Provisional anti-dumping duties have been imposed on some stainless steel products from the three Asian stainless steel producing countries — China, Indonesia and Taiwan — after eight months of monitoring and deliberation by E.U. officials, Reuters reports.
The duties on hot-rolled stainless steel sheets and coils include a rate of 17% on shipments from two Indonesian subsidiaries of Chinese stainless steel maker Tsingshan Holding Group, whose rapid expansion and low production costs in the southeast Asian country have left E.U. producers fretting over market share, the report states.
But unlike America’s blanket 25% levy on steel products, the E.U.’s response to the threat is more nuanced.
In addition to Tsingshan, its rival Shanxi Taigang Stainless Steel Co Ltd and three affiliates were hit with the highest rate of 18.9%, while other mainland China firms saw rates of 14.5% and 17.4%. The Taiwan duties were lower, ranging from 6% to 7.5% and collectively are hoped to “restore fair trading conditions” and allow domestic producers to recover, the E.U. announcement states.
Following the U.S.’s 25% duty on steel products, imports into Europe surged as Asian producers looked for a new home for excess production. Imports from China, Indonesia, and Taiwan into the E.U. increased by 66% over the investigation period between July 1, 2018, and June 30, 2019, according to Reuters. As a result, those imports accounted for more than 30% of free-market consumption, according to European Commission research.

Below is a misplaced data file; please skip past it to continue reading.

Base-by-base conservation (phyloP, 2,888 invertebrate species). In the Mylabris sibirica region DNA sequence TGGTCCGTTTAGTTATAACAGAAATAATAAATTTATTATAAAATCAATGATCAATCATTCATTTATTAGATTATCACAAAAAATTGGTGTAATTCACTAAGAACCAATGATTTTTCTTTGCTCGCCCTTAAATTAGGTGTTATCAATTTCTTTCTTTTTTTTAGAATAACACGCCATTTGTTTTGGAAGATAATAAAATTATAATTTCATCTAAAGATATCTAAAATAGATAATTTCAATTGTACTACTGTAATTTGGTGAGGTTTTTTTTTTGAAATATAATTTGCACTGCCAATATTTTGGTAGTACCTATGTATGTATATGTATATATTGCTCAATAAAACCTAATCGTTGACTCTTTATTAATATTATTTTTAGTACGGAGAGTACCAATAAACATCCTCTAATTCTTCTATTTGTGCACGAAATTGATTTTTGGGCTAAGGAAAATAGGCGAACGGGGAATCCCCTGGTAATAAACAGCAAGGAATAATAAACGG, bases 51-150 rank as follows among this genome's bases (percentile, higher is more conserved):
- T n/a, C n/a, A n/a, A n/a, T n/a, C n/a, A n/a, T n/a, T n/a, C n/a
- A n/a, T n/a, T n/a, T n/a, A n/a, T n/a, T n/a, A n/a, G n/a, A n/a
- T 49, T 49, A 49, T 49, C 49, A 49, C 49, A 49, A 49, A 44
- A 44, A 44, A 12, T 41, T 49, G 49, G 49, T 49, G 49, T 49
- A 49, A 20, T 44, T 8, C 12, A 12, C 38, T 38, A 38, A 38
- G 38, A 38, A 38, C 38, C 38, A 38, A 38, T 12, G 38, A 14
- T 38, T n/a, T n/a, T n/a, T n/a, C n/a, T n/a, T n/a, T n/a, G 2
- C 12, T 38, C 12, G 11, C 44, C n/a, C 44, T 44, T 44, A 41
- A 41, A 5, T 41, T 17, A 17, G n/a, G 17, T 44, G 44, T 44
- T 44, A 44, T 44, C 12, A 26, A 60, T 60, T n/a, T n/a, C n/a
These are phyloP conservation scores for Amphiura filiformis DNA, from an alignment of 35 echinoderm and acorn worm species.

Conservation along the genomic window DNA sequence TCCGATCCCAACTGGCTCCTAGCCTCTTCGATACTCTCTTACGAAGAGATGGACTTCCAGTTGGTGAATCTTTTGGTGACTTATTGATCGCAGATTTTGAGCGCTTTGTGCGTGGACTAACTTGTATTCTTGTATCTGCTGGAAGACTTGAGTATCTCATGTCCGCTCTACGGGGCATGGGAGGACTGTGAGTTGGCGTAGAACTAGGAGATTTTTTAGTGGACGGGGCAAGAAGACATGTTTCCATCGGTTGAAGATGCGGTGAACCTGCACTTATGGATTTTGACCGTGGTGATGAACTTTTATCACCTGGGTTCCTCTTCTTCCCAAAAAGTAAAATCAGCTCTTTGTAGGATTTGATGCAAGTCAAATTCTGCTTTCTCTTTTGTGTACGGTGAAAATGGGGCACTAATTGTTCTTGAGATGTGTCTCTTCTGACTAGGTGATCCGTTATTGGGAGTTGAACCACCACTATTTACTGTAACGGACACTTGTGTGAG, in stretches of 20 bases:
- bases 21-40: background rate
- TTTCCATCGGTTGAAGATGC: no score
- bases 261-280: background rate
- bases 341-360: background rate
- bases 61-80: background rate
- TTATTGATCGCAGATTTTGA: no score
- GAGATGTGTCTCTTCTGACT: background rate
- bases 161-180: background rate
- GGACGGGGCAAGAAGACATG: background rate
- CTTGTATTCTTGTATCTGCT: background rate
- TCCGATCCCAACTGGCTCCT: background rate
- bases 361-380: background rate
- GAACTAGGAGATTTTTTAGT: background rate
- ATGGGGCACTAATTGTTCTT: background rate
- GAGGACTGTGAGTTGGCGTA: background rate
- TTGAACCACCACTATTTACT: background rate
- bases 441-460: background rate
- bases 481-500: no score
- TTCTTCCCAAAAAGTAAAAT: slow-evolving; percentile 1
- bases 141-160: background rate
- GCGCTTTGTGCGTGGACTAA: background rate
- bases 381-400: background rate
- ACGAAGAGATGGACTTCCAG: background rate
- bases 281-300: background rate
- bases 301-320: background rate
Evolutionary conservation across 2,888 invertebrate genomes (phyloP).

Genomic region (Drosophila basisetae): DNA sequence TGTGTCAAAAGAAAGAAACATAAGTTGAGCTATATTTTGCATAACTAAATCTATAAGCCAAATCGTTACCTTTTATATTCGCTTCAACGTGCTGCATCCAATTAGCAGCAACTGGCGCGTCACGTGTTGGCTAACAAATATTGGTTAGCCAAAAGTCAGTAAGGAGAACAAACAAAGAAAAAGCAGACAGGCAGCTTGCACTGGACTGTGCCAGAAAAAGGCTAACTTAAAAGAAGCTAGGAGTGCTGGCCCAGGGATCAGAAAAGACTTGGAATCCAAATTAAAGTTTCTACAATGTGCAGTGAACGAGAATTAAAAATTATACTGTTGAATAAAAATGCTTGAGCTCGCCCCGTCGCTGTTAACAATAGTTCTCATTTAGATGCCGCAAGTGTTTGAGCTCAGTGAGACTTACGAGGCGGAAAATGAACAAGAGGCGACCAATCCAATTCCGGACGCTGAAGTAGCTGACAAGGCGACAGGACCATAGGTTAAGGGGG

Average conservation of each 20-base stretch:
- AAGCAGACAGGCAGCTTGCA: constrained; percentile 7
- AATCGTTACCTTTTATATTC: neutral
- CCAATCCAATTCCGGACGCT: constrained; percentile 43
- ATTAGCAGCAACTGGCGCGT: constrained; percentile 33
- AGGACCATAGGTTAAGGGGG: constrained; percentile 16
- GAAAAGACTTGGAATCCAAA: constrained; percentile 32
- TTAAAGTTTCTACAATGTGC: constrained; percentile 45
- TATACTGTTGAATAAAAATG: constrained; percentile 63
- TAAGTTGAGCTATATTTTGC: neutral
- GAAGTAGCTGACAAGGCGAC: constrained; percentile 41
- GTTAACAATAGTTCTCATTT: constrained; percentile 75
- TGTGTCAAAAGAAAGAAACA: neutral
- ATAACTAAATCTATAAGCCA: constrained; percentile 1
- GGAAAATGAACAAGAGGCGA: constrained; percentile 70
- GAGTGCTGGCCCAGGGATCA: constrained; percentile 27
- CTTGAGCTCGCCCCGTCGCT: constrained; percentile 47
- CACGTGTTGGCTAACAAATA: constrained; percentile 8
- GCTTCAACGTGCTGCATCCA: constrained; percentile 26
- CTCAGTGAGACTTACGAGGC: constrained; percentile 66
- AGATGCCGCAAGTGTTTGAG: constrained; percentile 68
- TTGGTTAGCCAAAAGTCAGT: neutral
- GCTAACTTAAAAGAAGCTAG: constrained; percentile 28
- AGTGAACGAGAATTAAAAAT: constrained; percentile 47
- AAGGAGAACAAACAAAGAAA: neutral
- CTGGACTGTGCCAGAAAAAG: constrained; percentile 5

The Commission even put a figure on the margin by which imports from different countries were undercutting the market, saying prices of these imports “undercut the (EU) industry’s prices,” at margins of 4.1% for Taiwan, 9.3% for China and 10.7% for Indonesia.
Needless to say, Asian producers disagree.
Yahoo Finance quotes China’s Iron and Steel Association (CISA), which said the provisional anti-dumping duties the E.U. has imposed on some of China’s stainless steel products are excessive.
CISA points out, “Hot rolled stainless steel products are included in the EU’s steel safeguard measures, which had given China quotas for imports,” but that the new duties constitute “over-protection.”
But the findings raise the question if Chinese imports are subject to a quota, they should be limited — in which case, why are Chinese manufacturers still undercutting the market by over 9%?
European consumers are unlikely to pay the same price for Asian product that they would for domestic European material. Even putting quality to one side, the longer delivery from Asia poses a risk to consumers in terms of pricing and demand. Risks require some form of compensation, usually in the form of a lower price, added to which consumers do not have decades of trust in foreign brands that they have for European producers, so they will demand a discount.
Human nature being what it is, they then use the resulting lower prices to pressure European producers to lower their prices to compete. The result is a vicious spiral of weakening support for prices, even when volumes are restricted by a quota.
The E.U.’s application for anti-dumping duties will not force foreign suppliers out of the market, but it will make life much harder for them to offer steep discounts once duties are added to the delivered price.
That in and of itself may reduce their percentage share of the European market and, hence, support prices in the future.